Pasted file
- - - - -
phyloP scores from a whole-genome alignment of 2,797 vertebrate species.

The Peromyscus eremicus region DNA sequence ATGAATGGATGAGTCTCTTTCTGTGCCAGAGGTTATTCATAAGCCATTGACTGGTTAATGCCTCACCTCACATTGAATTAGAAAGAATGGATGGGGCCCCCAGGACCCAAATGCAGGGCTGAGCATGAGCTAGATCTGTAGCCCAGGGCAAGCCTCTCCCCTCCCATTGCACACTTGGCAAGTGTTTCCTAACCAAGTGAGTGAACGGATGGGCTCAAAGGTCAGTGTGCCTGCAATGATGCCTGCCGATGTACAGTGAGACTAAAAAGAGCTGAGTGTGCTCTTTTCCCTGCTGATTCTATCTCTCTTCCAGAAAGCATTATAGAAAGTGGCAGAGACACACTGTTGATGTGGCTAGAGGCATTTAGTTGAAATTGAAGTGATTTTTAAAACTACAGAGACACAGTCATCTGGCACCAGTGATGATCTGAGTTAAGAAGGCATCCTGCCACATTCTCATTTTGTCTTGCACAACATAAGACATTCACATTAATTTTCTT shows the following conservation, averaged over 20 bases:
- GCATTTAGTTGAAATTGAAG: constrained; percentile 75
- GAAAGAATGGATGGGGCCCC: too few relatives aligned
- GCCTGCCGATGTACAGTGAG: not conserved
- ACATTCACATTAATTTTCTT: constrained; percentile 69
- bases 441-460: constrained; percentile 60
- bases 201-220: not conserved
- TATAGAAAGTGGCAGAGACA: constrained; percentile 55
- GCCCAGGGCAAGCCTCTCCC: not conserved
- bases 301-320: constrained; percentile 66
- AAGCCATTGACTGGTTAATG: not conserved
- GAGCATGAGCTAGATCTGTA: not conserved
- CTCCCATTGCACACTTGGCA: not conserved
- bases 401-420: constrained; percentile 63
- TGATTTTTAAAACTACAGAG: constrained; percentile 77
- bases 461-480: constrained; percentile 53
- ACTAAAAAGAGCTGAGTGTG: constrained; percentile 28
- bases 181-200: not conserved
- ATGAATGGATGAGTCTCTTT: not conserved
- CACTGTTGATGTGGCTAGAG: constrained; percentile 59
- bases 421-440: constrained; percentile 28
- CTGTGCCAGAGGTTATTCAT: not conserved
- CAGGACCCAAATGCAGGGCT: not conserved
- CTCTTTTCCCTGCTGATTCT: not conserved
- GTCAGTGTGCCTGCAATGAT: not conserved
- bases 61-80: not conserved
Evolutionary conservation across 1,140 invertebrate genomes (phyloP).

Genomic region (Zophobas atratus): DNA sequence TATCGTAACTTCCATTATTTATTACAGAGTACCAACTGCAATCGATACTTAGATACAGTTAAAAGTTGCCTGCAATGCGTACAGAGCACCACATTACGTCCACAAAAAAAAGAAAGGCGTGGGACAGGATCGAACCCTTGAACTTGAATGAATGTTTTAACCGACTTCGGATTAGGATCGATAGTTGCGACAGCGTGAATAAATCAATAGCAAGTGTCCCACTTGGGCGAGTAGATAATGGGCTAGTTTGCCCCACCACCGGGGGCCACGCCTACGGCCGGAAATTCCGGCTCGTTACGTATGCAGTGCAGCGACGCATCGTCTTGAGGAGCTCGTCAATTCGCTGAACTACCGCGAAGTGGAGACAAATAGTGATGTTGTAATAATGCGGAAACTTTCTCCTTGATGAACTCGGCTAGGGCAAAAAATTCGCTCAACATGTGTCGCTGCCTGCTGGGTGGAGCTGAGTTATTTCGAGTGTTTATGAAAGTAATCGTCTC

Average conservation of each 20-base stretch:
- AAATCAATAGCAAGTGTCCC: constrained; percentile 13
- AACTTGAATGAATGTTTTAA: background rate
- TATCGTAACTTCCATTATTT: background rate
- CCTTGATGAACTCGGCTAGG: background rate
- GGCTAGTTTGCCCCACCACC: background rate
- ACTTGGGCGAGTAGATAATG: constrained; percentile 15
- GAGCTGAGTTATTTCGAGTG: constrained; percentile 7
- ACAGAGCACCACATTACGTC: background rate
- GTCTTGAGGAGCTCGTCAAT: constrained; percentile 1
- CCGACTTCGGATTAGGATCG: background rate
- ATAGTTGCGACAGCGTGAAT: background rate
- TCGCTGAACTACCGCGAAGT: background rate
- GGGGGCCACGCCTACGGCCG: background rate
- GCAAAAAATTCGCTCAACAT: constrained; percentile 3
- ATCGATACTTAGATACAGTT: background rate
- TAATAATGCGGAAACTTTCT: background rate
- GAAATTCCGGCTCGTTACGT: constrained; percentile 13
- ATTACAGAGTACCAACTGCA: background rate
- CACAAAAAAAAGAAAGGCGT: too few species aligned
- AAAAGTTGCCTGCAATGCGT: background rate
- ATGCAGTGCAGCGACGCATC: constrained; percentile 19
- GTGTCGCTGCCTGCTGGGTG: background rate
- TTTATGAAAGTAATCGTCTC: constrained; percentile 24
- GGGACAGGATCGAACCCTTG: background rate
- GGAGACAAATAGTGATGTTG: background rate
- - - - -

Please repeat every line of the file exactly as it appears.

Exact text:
phyloP scores from a whole-genome alignment of 2,797 vertebrate species.

The Peromyscus eremicus region DNA sequence ATGAATGGATGAGTCTCTTTCTGTGCCAGAGGTTATTCATAAGCCATTGACTGGTTAATGCCTCACCTCACATTGAATTAGAAAGAATGGATGGGGCCCCCAGGACCCAAATGCAGGGCTGAGCATGAGCTAGATCTGTAGCCCAGGGCAAGCCTCTCCCCTCCCATTGCACACTTGGCAAGTGTTTCCTAACCAAGTGAGTGAACGGATGGGCTCAAAGGTCAGTGTGCCTGCAATGATGCCTGCCGATGTACAGTGAGACTAAAAAGAGCTGAGTGTGCTCTTTTCCCTGCTGATTCTATCTCTCTTCCAGAAAGCATTATAGAAAGTGGCAGAGACACACTGTTGATGTGGCTAGAGGCATTTAGTTGAAATTGAAGTGATTTTTAAAACTACAGAGACACAGTCATCTGGCACCAGTGATGATCTGAGTTAAGAAGGCATCCTGCCACATTCTCATTTTGTCTTGCACAACATAAGACATTCACATTAATTTTCTT shows the following conservation, averaged over 20 bases:
- GCATTTAGTTGAAATTGAAG: constrained; percentile 75
- GAAAGAATGGATGGGGCCCC: too few relatives aligned
- GCCTGCCGATGTACAGTGAG: not conserved
- ACATTCACATTAATTTTCTT: constrained; percentile 69
- bases 441-460: constrained; percentile 60
- bases 201-220: not conserved
- TATAGAAAGTGGCAGAGACA: constrained; percentile 55
- GCCCAGGGCAAGCCTCTCCC: not conserved
- bases 301-320: constrained; percentile 66
- AAGCCATTGACTGGTTAATG: not conserved
- GAGCATGAGCTAGATCTGTA: not conserved
- CTCCCATTGCACACTTGGCA: not conserved
- bases 401-420: constrained; percentile 63
- TGATTTTTAAAACTACAGAG: constrained; percentile 77
- bases 461-480: constrained; percentile 53
- ACTAAAAAGAGCTGAGTGTG: constrained; percentile 28
- bases 181-200: not conserved
- ATGAATGGATGAGTCTCTTT: not conserved
- CACTGTTGATGTGGCTAGAG: constrained; percentile 59
- bases 421-440: constrained; percentile 28
- CTGTGCCAGAGGTTATTCAT: not conserved
- CAGGACCCAAATGCAGGGCT: not conserved
- CTCTTTTCCCTGCTGATTCT: not conserved
- GTCAGTGTGCCTGCAATGAT: not conserved
- bases 61-80: not conserved
Evolutionary conservation across 1,140 invertebrate genomes (phyloP).

Genomic region (Zophobas atratus): DNA sequence TATCGTAACTTCCATTATTTATTACAGAGTACCAACTGCAATCGATACTTAGATACAGTTAAAAGTTGCCTGCAATGCGTACAGAGCACCACATTACGTCCACAAAAAAAAGAAAGGCGTGGGACAGGATCGAACCCTTGAACTTGAATGAATGTTTTAACCGACTTCGGATTAGGATCGATAGTTGCGACAGCGTGAATAAATCAATAGCAAGTGTCCCACTTGGGCGAGTAGATAATGGGCTAGTTTGCCCCACCACCGGGGGCCACGCCTACGGCCGGAAATTCCGGCTCGTTACGTATGCAGTGCAGCGACGCATCGTCTTGAGGAGCTCGTCAATTCGCTGAACTACCGCGAAGTGGAGACAAATAGTGATGTTGTAATAATGCGGAAACTTTCTCCTTGATGAACTCGGCTAGGGCAAAAAATTCGCTCAACATGTGTCGCTGCCTGCTGGGTGGAGCTGAGTTATTTCGAGTGTTTATGAAAGTAATCGTCTC

Average conservation of each 20-base stretch:
- AAATCAATAGCAAGTGTCCC: constrained; percentile 13
- AACTTGAATGAATGTTTTAA: background rate
- TATCGTAACTTCCATTATTT: background rate
- CCTTGATGAACTCGGCTAGG: background rate
- GGCTAGTTTGCCCCACCACC: background rate
- ACTTGGGCGAGTAGATAATG: constrained; percentile 15
- GAGCTGAGTTATTTCGAGTG: constrained; percentile 7
- ACAGAGCACCACATTACGTC: background rate
- GTCTTGAGGAGCTCGTCAAT: constrained; percentile 1
- CCGACTTCGGATTAGGATCG: background rate
- ATAGTTGCGACAGCGTGAAT: background rate
- TCGCTGAACTACCGCGAAGT: background rate
- GGGGGCCACGCCTACGGCCG: background rate
- GCAAAAAATTCGCTCAACAT: constrained; percentile 3
- ATCGATACTTAGATACAGTT: background rate
- TAATAATGCGGAAACTTTCT: background rate
- GAAATTCCGGCTCGTTACGT: constrained; percentile 13
- ATTACAGAGTACCAACTGCA: background rate
- CACAAAAAAAAGAAAGGCGT: too few species aligned
- AAAAGTTGCCTGCAATGCGT: background rate
- ATGCAGTGCAGCGACGCATC: constrained; percentile 19
- GTGTCGCTGCCTGCTGGGTG: background rate
- TTTATGAAAGTAATCGTCTC: constrained; percentile 24
- GGGACAGGATCGAACCCTTG: background rate
- GGAGACAAATAGTGATGTTG: background rate